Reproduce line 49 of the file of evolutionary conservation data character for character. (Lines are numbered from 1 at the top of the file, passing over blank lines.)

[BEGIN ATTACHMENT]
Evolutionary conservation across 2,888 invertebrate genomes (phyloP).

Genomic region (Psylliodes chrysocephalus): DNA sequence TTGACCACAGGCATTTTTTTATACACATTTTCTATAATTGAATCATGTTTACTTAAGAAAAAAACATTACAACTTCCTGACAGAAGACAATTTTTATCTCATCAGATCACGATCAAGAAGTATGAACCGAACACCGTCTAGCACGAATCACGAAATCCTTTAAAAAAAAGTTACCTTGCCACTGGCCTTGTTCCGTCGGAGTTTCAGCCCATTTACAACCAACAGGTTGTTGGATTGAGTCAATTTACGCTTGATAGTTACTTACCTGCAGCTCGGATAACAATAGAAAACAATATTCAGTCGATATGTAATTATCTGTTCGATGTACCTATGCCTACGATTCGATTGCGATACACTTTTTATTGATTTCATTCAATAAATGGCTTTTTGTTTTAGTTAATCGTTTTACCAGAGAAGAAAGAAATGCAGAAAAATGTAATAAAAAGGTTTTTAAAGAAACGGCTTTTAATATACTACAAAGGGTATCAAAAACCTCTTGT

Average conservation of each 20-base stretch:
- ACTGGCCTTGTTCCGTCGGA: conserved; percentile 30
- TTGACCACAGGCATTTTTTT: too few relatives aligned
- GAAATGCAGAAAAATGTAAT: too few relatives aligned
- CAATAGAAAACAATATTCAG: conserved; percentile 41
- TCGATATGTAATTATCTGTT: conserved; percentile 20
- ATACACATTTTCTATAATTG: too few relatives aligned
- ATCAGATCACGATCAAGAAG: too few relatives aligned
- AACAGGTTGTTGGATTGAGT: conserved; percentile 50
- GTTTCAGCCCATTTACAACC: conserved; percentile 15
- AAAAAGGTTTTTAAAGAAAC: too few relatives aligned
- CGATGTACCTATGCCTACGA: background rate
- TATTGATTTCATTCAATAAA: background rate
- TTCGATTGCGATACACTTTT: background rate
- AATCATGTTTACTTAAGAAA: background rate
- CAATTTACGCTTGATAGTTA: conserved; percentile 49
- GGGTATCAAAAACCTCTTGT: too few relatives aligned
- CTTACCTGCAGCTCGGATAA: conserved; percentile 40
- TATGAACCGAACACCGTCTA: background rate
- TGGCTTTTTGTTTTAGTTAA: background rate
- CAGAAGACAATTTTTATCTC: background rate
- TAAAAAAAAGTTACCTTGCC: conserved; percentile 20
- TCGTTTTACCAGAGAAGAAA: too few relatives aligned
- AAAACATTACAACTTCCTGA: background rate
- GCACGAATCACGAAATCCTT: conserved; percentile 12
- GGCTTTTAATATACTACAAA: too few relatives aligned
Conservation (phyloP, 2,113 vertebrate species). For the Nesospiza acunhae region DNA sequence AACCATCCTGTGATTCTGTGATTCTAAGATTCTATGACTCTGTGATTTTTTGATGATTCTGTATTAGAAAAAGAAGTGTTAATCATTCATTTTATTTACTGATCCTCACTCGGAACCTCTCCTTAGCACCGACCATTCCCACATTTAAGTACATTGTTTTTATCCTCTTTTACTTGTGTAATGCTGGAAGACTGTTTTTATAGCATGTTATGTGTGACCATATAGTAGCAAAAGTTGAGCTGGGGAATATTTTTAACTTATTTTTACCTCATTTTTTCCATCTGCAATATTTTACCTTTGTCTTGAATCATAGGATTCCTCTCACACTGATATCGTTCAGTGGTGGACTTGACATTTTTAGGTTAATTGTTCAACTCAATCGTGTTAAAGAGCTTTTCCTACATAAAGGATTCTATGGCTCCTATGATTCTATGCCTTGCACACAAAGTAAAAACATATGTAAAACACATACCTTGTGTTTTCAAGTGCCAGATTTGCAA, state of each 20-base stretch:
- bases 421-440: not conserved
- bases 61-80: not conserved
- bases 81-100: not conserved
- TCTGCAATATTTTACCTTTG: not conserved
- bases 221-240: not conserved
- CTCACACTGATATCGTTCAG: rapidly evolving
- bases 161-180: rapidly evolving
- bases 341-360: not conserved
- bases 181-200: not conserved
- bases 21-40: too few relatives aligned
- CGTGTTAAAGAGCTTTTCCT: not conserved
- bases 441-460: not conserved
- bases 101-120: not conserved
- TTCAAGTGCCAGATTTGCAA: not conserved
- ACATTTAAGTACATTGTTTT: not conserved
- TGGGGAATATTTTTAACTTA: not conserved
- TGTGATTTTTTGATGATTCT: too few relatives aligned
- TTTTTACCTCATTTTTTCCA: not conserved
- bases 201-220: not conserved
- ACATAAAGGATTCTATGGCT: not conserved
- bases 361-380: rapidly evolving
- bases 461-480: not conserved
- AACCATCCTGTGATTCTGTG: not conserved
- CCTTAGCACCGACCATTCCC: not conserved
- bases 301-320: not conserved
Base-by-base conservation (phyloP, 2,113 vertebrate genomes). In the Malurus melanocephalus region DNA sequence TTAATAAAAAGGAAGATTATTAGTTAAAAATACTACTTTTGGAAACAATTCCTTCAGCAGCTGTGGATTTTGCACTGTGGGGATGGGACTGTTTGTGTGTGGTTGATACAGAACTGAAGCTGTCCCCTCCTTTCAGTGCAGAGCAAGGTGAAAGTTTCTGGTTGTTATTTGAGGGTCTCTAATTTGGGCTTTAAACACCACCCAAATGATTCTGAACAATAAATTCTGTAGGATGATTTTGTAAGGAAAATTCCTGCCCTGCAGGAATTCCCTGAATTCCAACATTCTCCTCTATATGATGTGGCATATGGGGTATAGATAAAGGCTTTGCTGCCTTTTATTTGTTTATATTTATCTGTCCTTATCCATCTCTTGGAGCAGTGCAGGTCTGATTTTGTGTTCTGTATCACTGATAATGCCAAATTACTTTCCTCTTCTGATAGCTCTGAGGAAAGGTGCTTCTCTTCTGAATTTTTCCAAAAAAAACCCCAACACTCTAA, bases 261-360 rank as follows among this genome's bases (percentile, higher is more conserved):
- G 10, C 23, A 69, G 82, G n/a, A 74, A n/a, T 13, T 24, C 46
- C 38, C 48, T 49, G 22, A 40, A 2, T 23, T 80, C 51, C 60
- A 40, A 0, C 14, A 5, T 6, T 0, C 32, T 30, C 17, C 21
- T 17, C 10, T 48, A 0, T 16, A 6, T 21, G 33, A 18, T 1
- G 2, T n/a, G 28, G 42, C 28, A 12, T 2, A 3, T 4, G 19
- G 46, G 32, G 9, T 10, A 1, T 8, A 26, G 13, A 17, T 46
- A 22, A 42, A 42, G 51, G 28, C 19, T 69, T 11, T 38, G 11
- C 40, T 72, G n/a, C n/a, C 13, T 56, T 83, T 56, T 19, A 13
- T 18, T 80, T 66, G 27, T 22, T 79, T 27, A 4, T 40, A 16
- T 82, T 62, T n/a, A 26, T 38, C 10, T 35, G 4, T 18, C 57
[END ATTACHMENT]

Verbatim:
- ACATAAAGGATTCTATGGCT: not conserved